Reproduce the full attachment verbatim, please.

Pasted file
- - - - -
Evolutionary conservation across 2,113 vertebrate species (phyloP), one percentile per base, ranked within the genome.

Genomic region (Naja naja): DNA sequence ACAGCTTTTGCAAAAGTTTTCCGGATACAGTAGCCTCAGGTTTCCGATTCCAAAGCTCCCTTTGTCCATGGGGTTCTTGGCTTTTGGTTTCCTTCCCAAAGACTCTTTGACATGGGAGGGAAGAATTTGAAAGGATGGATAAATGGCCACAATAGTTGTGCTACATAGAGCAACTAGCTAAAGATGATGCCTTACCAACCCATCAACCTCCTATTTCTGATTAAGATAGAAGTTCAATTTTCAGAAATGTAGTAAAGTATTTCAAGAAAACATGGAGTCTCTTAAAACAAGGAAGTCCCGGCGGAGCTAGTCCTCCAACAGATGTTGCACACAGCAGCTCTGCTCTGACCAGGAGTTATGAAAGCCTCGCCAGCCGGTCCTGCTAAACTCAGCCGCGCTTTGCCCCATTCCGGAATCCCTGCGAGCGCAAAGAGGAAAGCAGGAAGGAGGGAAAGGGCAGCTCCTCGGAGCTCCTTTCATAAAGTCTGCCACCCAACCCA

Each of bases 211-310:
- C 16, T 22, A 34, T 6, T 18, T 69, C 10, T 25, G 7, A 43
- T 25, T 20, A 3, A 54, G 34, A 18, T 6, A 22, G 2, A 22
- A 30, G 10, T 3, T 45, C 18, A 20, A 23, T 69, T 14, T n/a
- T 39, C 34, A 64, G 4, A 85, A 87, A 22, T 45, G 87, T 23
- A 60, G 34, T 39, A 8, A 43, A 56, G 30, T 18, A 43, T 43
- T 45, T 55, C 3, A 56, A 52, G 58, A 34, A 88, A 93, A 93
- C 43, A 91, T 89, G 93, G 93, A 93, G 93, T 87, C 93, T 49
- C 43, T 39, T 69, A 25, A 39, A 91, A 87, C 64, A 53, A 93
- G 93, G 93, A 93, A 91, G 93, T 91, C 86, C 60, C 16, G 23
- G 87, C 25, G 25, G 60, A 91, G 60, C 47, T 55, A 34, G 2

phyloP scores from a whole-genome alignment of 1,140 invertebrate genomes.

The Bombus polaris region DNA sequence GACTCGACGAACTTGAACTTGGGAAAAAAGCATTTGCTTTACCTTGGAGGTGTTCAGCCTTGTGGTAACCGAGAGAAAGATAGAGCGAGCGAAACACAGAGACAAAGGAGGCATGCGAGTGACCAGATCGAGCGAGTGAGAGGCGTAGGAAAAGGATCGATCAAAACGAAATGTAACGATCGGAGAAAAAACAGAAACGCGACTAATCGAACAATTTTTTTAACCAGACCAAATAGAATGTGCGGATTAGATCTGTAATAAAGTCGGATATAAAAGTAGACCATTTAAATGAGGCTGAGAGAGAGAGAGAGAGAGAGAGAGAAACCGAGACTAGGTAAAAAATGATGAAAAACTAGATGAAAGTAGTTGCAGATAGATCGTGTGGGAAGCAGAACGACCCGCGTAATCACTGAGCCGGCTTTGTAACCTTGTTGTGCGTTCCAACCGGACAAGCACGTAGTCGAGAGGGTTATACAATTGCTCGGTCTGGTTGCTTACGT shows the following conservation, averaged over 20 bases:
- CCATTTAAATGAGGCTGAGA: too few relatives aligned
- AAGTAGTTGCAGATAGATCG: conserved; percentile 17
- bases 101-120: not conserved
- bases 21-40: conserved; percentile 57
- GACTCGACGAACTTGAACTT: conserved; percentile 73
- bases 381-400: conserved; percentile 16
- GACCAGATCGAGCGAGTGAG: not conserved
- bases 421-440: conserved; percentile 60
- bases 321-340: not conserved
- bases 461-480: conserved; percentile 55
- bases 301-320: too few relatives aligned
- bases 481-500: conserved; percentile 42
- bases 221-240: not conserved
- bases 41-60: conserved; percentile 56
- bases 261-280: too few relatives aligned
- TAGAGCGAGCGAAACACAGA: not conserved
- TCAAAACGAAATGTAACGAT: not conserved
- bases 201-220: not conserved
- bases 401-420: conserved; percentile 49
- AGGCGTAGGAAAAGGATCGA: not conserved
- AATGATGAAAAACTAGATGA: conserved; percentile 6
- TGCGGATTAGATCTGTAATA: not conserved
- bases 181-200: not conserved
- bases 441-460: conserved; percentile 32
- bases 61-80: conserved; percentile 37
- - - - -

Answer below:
Evolutionary conservation across 2,113 vertebrate species (phyloP), one percentile per base, ranked within the genome.

Genomic region (Naja naja): DNA sequence ACAGCTTTTGCAAAAGTTTTCCGGATACAGTAGCCTCAGGTTTCCGATTCCAAAGCTCCCTTTGTCCATGGGGTTCTTGGCTTTTGGTTTCCTTCCCAAAGACTCTTTGACATGGGAGGGAAGAATTTGAAAGGATGGATAAATGGCCACAATAGTTGTGCTACATAGAGCAACTAGCTAAAGATGATGCCTTACCAACCCATCAACCTCCTATTTCTGATTAAGATAGAAGTTCAATTTTCAGAAATGTAGTAAAGTATTTCAAGAAAACATGGAGTCTCTTAAAACAAGGAAGTCCCGGCGGAGCTAGTCCTCCAACAGATGTTGCACACAGCAGCTCTGCTCTGACCAGGAGTTATGAAAGCCTCGCCAGCCGGTCCTGCTAAACTCAGCCGCGCTTTGCCCCATTCCGGAATCCCTGCGAGCGCAAAGAGGAAAGCAGGAAGGAGGGAAAGGGCAGCTCCTCGGAGCTCCTTTCATAAAGTCTGCCACCCAACCCA

Each of bases 211-310:
- C 16, T 22, A 34, T 6, T 18, T 69, C 10, T 25, G 7, A 43
- T 25, T 20, A 3, A 54, G 34, A 18, T 6, A 22, G 2, A 22
- A 30, G 10, T 3, T 45, C 18, A 20, A 23, T 69, T 14, T n/a
- T 39, C 34, A 64, G 4, A 85, A 87, A 22, T 45, G 87, T 23
- A 60, G 34, T 39, A 8, A 43, A 56, G 30, T 18, A 43, T 43
- T 45, T 55, C 3, A 56, A 52, G 58, A 34, A 88, A 93, A 93
- C 43, A 91, T 89, G 93, G 93, A 93, G 93, T 87, C 93, T 49
- C 43, T 39, T 69, A 25, A 39, A 91, A 87, C 64, A 53, A 93
- G 93, G 93, A 93, A 91, G 93, T 91, C 86, C 60, C 16, G 23
- G 87, C 25, G 25, G 60, A 91, G 60, C 47, T 55, A 34, G 2

phyloP scores from a whole-genome alignment of 1,140 invertebrate genomes.

The Bombus polaris region DNA sequence GACTCGACGAACTTGAACTTGGGAAAAAAGCATTTGCTTTACCTTGGAGGTGTTCAGCCTTGTGGTAACCGAGAGAAAGATAGAGCGAGCGAAACACAGAGACAAAGGAGGCATGCGAGTGACCAGATCGAGCGAGTGAGAGGCGTAGGAAAAGGATCGATCAAAACGAAATGTAACGATCGGAGAAAAAACAGAAACGCGACTAATCGAACAATTTTTTTAACCAGACCAAATAGAATGTGCGGATTAGATCTGTAATAAAGTCGGATATAAAAGTAGACCATTTAAATGAGGCTGAGAGAGAGAGAGAGAGAGAGAGAGAAACCGAGACTAGGTAAAAAATGATGAAAAACTAGATGAAAGTAGTTGCAGATAGATCGTGTGGGAAGCAGAACGACCCGCGTAATCACTGAGCCGGCTTTGTAACCTTGTTGTGCGTTCCAACCGGACAAGCACGTAGTCGAGAGGGTTATACAATTGCTCGGTCTGGTTGCTTACGT shows the following conservation, averaged over 20 bases:
- CCATTTAAATGAGGCTGAGA: too few relatives aligned
- AAGTAGTTGCAGATAGATCG: conserved; percentile 17
- bases 101-120: not conserved
- bases 21-40: conserved; percentile 57
- GACTCGACGAACTTGAACTT: conserved; percentile 73
- bases 381-400: conserved; percentile 16
- GACCAGATCGAGCGAGTGAG: not conserved
- bases 421-440: conserved; percentile 60
- bases 321-340: not conserved
- bases 461-480: conserved; percentile 55
- bases 301-320: too few relatives aligned
- bases 481-500: conserved; percentile 42
- bases 221-240: not conserved
- bases 41-60: conserved; percentile 56
- bases 261-280: too few relatives aligned
- TAGAGCGAGCGAAACACAGA: not conserved
- TCAAAACGAAATGTAACGAT: not conserved
- bases 201-220: not conserved
- bases 401-420: conserved; percentile 49
- AGGCGTAGGAAAAGGATCGA: not conserved
- AATGATGAAAAACTAGATGA: conserved; percentile 6
- TGCGGATTAGATCTGTAATA: not conserved
- bases 181-200: not conserved
- bases 441-460: conserved; percentile 32
- bases 61-80: conserved; percentile 37